So that you should safely guard them from intermixing themselves, not only with friends, but even with servants. For the harm done to the free is incalculable, when we place over them corrupt slaves. For if when enjoying all the benefit of a father’s affection and wisdom, they can with difficulty be preserved safe throughout; when we hand them over to the unscrupulousness of servants, they use them like enemies, thinking that they will prove milder masters to them, when they have made them perfect fools, and weak, and worthy of no respect.

More then than all other things together, let us attend seriously to this. I have loved, says he, those that love your law. Psalm 119:165, not exact This man then let us too emulate, and such let us love. And that the young may further be taught chastity, let them hear the Prophet, saying, My loins are filled with illusions Psalm 38:7, Septuagint; and again let them hear him saying, You will utterly destroy every one that goes a whoring from You. Psalm 73:27, Septuagint And, that one ought to restrain the belly, let them hear again, And slew, he says, the more part of them while the meat was yet in their mouths. Psalm 78:30, Septuagint And that they ought to be above bribes, If riches become abundant, set [not] your heart upon them Psalm 62:10; and that they ought to keep glory in subjection, Nor shall his glory descend together after him. Psalm 49:17 And not to envy the wicked, Be not envious against them that work unrighteousness. Psalm 37:1 And to count power as nothing, I saw the ungodly in exceeding high place, and lifting himself up as the cedars of Libanus, and I passed by, and lo! He was not. Psalm 37:35 And to count these present things as nothing, They counted the people happy, that are in such a case; happy are the people, whose helper is the Lord their God. Psalm 144:15, Septuagint That we do not sin without notice, but that there is a retribution, for, he says, You shall render to every man according to his works. Psalm 62:12, Septuagint But why does he not so requite them day by day? God is a judge, he says, righteous, and strong, and longsuffering. Psalm 7:11 That lowliness of mind is good, Lord, he says, my heart is not lifted up Psalm 131:1: that pride is evil, Therefore, he said, pride took hold on them wholly Psalm 73:6, Septuagint; and again, The Lord resists the proud; and again, Their injustice shall come out as of fatness. That almsgiving is good, He has dispersed, he has given to the needy, his righteousness endures for ever. Proverbs 3:34 And that to pity is praiseworthy, He is a good man that pities, and lends. Psalm 73:7, Septuagint And you will find there many more doctrines than these, full of true philosophy; such as, that one ought not to speak evil, Him that privily slanders his neighbor, him did I chase from me. Psalm 112:9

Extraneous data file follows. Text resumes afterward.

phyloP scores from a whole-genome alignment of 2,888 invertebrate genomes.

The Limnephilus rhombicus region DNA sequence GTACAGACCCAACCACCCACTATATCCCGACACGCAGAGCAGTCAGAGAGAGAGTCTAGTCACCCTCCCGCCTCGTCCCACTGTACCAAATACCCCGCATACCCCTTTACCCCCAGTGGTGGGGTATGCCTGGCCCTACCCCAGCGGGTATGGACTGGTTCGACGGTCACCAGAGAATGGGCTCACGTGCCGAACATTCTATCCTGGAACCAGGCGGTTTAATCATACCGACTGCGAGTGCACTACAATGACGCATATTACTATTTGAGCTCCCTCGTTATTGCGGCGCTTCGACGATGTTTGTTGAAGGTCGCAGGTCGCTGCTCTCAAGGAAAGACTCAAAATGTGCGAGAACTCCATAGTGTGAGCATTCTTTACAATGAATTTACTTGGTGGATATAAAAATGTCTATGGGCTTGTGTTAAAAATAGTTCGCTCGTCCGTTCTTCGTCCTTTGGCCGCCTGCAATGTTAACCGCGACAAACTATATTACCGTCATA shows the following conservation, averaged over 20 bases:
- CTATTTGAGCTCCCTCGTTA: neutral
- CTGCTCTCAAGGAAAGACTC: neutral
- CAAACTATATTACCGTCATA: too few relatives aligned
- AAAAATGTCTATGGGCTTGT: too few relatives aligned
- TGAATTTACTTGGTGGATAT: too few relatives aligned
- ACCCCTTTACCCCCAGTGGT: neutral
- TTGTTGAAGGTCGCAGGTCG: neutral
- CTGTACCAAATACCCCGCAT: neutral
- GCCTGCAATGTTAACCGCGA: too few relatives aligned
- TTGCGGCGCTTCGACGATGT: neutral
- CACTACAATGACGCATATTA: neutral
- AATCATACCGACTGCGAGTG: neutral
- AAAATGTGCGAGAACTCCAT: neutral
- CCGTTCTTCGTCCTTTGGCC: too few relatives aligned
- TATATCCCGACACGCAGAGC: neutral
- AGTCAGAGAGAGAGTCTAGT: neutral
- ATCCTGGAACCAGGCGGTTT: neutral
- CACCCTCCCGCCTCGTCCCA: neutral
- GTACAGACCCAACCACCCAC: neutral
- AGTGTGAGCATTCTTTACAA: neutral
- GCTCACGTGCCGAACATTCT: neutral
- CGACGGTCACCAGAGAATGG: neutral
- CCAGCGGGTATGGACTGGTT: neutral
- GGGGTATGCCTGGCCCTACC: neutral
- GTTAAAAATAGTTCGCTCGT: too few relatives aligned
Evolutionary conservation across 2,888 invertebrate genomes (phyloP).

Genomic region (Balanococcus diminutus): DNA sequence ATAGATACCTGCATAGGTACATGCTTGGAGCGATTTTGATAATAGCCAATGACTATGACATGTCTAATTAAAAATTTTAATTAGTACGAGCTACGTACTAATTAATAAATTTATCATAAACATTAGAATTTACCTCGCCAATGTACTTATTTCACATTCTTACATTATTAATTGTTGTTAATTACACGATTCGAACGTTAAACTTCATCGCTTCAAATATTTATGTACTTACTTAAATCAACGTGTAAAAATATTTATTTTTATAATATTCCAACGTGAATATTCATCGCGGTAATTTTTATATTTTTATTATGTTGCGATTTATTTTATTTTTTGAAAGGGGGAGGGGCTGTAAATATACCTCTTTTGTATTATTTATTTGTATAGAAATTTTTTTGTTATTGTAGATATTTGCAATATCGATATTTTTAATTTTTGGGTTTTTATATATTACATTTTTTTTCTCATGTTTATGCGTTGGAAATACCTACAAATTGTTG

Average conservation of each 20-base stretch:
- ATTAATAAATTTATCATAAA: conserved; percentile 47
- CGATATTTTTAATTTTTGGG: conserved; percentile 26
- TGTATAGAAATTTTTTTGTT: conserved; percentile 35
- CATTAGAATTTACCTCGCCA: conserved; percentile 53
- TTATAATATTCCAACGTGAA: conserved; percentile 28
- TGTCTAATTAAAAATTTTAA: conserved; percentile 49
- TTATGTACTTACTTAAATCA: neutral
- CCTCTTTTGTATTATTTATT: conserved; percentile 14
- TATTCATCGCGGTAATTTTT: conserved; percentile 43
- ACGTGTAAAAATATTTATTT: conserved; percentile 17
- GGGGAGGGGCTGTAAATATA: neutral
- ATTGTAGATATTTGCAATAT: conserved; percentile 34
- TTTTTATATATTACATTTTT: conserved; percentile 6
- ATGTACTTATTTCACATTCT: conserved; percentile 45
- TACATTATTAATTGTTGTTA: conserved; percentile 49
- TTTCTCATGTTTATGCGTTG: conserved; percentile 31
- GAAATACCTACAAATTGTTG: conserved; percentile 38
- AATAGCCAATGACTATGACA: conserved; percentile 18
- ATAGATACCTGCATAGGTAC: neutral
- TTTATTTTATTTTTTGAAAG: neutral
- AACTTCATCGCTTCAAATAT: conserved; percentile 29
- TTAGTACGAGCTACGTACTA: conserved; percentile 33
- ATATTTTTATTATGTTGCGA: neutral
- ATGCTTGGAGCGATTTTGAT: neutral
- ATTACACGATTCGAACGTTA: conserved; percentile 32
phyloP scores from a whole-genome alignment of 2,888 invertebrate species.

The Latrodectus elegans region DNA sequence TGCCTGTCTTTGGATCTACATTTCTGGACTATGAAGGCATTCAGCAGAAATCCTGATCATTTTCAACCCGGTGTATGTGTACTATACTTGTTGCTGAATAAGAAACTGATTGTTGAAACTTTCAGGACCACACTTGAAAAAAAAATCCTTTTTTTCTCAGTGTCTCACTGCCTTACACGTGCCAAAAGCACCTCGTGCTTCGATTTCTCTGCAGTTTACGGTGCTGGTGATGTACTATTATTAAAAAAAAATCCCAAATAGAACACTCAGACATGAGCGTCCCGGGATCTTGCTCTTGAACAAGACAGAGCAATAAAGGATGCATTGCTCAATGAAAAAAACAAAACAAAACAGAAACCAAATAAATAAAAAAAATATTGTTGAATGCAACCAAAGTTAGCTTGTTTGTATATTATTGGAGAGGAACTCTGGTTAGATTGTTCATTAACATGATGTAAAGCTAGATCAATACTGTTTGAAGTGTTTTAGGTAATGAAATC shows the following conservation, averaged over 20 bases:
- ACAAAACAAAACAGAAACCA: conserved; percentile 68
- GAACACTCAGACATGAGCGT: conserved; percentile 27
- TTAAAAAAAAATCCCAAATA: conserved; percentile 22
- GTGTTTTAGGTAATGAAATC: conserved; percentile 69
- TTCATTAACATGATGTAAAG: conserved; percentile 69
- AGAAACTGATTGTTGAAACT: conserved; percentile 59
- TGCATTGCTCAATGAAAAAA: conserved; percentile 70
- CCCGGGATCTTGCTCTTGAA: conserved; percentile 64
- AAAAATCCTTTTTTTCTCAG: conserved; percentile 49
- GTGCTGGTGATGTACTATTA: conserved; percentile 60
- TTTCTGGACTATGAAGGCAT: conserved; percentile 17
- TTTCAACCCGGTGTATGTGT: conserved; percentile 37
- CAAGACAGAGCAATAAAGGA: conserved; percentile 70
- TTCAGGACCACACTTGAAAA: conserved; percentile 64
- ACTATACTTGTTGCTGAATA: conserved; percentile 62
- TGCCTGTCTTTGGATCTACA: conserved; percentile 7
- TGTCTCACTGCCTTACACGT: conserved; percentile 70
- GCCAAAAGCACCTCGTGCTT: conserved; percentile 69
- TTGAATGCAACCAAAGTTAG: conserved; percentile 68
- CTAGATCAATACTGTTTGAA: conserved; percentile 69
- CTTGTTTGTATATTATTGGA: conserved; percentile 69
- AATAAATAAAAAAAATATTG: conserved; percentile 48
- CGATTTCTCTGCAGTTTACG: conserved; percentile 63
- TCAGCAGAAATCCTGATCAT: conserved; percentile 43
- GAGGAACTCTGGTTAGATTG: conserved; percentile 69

What is the hymn of those above? The Faithful know. What say the cherubim above? What say the Angels? Glory to God in the highest. Psalm 112:5 Therefore after the psalmody come the hymns, as a thing of more perfection. With psalms, he says, with hymns, with spiritual songs, with grace singing in your hearts to God. Psalm 101:5, Septuagint He means either this, that God because of grace has given us these things; or, with the songs in grace; or, admonishing and teaching one another in grace; or, that they had these gifts in grace; or, it is an epexegesis and he means, from the grace of the Spirit. Singing in your hearts to God. Not simply with the mouth, he means, but with heedfulness. For this is to sing to God, but that to the air, for the voice is scattered without result. Not for display, he means. And even if you be in the market-place, you can collect yourself, and sing unto God, no one hearing you. For Moses also in this way prayed, and was heard, for He says, Why do you cry unto Me? Exodus 14:15 albeit he said nothing, but cried in thought— wherefore also God alone heard him— with a contrite heart. For it is not forbidden one even when walking to pray in his heart, and to dwell above.

Ver. 17. And whatsoever you do, he says, in word or in deed, do all in the name of the Lord Jesus, giving thanks to God the Father through Him.